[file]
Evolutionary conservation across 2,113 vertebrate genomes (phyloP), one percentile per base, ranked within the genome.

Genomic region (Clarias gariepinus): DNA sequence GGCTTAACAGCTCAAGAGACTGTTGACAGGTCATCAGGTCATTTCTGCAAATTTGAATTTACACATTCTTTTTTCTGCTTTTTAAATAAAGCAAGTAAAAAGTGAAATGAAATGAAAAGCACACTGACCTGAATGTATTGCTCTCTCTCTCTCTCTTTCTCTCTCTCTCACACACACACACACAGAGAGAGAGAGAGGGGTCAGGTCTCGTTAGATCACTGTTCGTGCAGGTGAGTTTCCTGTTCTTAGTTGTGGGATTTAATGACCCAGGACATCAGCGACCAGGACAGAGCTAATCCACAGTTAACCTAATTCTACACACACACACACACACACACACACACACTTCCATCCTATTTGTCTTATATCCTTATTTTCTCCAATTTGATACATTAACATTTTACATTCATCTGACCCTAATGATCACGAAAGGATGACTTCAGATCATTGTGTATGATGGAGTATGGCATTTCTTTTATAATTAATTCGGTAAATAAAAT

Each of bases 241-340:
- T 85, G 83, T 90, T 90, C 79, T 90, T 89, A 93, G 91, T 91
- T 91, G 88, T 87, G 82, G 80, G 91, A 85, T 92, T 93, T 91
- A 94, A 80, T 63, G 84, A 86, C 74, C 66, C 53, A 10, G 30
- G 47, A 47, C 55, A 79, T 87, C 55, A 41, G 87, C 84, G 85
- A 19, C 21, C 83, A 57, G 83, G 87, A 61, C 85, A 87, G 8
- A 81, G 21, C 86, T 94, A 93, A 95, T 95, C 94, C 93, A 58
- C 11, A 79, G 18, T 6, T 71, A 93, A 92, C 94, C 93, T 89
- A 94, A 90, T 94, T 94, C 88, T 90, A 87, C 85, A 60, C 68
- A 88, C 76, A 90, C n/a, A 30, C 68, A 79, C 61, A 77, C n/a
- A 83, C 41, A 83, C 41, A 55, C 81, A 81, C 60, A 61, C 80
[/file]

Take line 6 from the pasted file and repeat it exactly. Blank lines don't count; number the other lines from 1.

- A 94, A 80, T 63, G 84, A 86, C 74, C 66, C 53, A 10, G 30